When we stopped to appreciate the portico made of logs and multilingual that announces the beginning of the Pantanal of Mato Grosso, we left the car for what we cherished in the comforting arms of Nature.
In the middle of September, the Nature of Mato Grosso confronts us with reality. We are in one of the hottest months in these parts of South America. With half past ten in the morning behind us, it was well above 40ºC.
The sun wouldn't stay there. It evaporated much of the fresh water accumulated during the rainy season.
It aggravated the pressure cooker breath that boils us and leaves us disarmed.
From then on, small wooden bridges followed, almost without counting, over ponds and canals full of water hyacinths, highlighted by their lilac flowers, water lilies and even hyperbolic water lilies.
Each of these lakes and ponds turned out to be the habitat of competing local species.
Alligators by the hundreds. Groups of furry water pigs, socializing and keeping an eye on the threat of reptiles.
Around certain bridges, the abundance of swamp animals proved to be such that we were unable to resist further photographic stops.
Longer, more intense. Even if it already seemed impossible, even hotter.
Little by little, along the Transpantaneira, intermittently, we got used to the extreme climate.
Eco-lodge Araras, a Providential Ecological Refuge
We check into Araras Eco-Lodge with some delay. André, the owner, was leaving for a meeting in Cuiabá.
Still, he explains to us the essentials about his property and business, with an obvious focus on the environmental sustainability that Pantanal sorely lacks.
Conversation leads to conversation, André Thuronyi explains to us the genesis of his anything-but-Portuguese surname.
As he was the son of Jewish parents of Hungarian origin who were forced to flee Germany shortly after the outbreak of the 2nd World War.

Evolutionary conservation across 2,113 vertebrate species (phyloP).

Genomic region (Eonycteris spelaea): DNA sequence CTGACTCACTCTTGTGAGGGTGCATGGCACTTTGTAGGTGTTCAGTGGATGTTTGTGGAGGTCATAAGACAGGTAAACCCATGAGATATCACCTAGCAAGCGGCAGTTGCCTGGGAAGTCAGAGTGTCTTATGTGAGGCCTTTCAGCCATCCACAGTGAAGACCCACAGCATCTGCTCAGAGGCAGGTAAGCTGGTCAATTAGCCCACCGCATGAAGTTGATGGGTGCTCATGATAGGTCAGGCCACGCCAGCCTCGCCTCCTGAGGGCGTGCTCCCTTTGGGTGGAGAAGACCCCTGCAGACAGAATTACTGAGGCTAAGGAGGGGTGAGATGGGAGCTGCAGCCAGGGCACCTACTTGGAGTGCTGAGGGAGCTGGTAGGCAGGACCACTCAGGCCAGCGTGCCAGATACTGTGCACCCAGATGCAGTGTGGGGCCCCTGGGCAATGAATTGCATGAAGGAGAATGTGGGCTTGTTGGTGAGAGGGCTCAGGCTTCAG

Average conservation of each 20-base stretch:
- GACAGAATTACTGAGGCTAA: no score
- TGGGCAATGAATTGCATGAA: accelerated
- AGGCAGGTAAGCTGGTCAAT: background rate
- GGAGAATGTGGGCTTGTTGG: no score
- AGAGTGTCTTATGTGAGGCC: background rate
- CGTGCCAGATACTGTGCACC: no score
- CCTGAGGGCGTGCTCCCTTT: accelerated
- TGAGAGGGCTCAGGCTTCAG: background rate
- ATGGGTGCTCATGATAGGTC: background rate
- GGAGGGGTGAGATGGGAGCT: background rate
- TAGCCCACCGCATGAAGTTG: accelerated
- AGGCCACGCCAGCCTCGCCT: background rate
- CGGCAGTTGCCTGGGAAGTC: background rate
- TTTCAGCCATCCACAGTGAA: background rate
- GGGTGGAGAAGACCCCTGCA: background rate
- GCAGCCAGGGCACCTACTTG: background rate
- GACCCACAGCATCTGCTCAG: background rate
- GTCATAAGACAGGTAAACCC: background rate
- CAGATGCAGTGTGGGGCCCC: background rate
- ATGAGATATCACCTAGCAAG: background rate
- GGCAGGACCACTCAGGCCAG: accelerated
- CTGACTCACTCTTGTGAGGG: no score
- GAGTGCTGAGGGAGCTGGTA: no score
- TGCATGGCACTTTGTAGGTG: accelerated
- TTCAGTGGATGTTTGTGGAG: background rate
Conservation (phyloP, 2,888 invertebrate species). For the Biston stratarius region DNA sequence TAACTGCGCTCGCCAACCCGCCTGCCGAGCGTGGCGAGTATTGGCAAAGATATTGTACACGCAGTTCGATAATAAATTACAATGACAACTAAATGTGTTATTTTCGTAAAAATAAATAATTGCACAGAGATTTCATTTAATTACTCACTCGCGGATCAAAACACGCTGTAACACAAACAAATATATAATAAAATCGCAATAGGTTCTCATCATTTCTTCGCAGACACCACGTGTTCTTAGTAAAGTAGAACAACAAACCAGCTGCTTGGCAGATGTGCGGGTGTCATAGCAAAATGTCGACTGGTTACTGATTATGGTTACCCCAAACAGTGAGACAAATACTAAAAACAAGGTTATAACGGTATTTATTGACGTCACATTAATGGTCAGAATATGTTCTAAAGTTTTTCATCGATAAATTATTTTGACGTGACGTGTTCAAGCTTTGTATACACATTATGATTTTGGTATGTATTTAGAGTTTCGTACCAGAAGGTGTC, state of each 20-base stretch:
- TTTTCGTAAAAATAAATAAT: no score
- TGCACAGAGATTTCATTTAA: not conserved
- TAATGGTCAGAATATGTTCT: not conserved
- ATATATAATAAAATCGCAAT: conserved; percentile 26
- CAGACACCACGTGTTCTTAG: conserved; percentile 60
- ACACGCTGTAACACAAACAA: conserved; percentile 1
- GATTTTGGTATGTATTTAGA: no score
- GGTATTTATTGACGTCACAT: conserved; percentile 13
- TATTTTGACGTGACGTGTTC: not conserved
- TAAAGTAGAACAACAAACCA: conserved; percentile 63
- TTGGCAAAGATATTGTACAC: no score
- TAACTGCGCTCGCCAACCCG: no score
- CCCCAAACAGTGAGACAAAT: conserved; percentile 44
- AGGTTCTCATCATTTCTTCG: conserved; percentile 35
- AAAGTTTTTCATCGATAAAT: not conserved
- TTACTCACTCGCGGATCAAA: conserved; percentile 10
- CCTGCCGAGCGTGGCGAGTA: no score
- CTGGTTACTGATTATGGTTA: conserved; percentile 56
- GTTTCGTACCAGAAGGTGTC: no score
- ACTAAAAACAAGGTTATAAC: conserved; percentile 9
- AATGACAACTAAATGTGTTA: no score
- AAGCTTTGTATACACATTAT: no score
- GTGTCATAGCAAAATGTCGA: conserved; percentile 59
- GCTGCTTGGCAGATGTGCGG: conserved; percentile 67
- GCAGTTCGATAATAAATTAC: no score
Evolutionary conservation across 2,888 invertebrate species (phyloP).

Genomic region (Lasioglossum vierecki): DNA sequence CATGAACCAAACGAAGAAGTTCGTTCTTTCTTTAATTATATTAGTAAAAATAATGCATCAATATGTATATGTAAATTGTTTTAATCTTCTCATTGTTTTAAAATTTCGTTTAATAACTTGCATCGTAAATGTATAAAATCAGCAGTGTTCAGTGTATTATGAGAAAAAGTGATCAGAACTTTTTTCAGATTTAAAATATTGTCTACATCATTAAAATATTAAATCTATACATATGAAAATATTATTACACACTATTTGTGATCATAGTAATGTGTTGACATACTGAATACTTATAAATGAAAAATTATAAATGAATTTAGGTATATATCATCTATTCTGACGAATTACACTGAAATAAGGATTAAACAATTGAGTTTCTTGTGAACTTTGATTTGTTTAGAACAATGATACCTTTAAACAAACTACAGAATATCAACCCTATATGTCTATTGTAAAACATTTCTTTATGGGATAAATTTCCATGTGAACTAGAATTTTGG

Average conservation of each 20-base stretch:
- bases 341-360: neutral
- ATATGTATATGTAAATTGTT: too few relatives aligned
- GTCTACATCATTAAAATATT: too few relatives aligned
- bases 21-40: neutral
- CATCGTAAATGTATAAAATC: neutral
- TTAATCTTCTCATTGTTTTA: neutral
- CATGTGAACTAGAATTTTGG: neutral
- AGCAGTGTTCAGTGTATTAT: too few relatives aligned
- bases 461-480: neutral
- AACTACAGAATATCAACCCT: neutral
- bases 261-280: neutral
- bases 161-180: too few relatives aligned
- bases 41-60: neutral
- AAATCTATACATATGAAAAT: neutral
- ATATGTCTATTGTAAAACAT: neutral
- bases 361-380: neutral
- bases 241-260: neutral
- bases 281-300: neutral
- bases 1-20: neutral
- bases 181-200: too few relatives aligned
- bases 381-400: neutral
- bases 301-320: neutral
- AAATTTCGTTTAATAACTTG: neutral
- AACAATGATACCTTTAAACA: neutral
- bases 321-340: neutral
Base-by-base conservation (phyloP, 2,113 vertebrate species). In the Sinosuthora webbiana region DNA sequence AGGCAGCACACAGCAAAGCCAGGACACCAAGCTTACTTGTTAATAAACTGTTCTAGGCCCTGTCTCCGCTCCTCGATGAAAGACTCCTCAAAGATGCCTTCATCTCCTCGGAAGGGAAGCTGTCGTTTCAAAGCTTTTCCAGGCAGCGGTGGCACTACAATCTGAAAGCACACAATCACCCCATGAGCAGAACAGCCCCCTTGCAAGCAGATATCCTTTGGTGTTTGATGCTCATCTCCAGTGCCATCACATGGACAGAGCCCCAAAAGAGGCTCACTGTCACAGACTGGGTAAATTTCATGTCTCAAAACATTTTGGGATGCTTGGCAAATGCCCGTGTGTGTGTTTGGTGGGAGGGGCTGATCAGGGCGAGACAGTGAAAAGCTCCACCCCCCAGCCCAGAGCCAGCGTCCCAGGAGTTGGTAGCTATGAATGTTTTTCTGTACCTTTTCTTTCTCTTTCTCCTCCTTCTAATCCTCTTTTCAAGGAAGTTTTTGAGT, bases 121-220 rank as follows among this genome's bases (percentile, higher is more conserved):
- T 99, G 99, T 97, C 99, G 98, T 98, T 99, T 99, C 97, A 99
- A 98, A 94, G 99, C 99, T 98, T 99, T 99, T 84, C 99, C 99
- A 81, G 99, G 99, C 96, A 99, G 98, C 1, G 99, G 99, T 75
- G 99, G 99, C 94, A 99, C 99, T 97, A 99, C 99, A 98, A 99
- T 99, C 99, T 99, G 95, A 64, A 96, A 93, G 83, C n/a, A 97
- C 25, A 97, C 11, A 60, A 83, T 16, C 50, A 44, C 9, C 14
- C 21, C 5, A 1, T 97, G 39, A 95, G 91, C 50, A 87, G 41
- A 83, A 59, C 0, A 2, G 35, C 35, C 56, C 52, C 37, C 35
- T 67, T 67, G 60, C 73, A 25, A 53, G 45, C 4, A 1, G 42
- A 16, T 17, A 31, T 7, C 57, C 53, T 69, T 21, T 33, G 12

How parents started their lives again Paraná, one of the Brazilian states with the largest amalgamation of immigrants from Europe.
André was born in Paraná. The fascination with the incredible ecosystems of the Pantanal and the tourist opportunities that, at a certain point, they began to generate made him move with his weapons and luggage to Mato Grosso.
The business continued from strength to strength. During those days, the inn I was exploring was fully booked.
In agreement, instead of a complete welcome, André offers us a lunch that we could already smell. He says goodbye and leaves for Cuiabá. Transpantaneira above.
He leaves us in the care of Aruã, one of the guides working at the property.
Discovering the Araras EcoLodge Pantanal
Aruã demonstrates an accent and ease consistent with the Pantanal leather hat, the ease, characteristic of someone who has long welcomed and accompanied foreigners, especially Europeans.
“You know how flat it is around here, right? That's why observation towers are special around here.
We already have two. I don't know if we'll just stick with these! Let's follow a trail that leads to the lowest point. It’s twelve meters long, but still an incredible view.” The reward of a 360º and comprehensive view of the Pantanal excites us.
To the point that neither the overwhelming heat nor the aggravated hunger could deter us.
On the way, we came across large marsh deer, the largest deer in South America, measuring up to 1m 30m tall and weighing 125kg.
We see two of them, barely or not at all concealed in a green amphibious bush, with their snouts tracking the air and large furry frames that looked more like radars.
The trail turns out to be shorter than we expected. In a flash, we find ourselves at the top of the tower. We contemplated the sodden and grassy vastness around us, dotted with a few marshy meadows where not even any bushes flourished.
Here and there, on its edges, forests of tiny trees clung to islands of real land. Right next to it, halfway up the tower, a solitary lilac ipe tree broke the dictatorship of green. “That’s a beautiful view, right?”, says Aruã, hoping for our validation.
We confirm without hesitation. Aruã uses the binoculars hanging around his neck, gilded by the sun for many years. She hits them in the eyes and resumes one of her favorite pastimes, recognizing animals.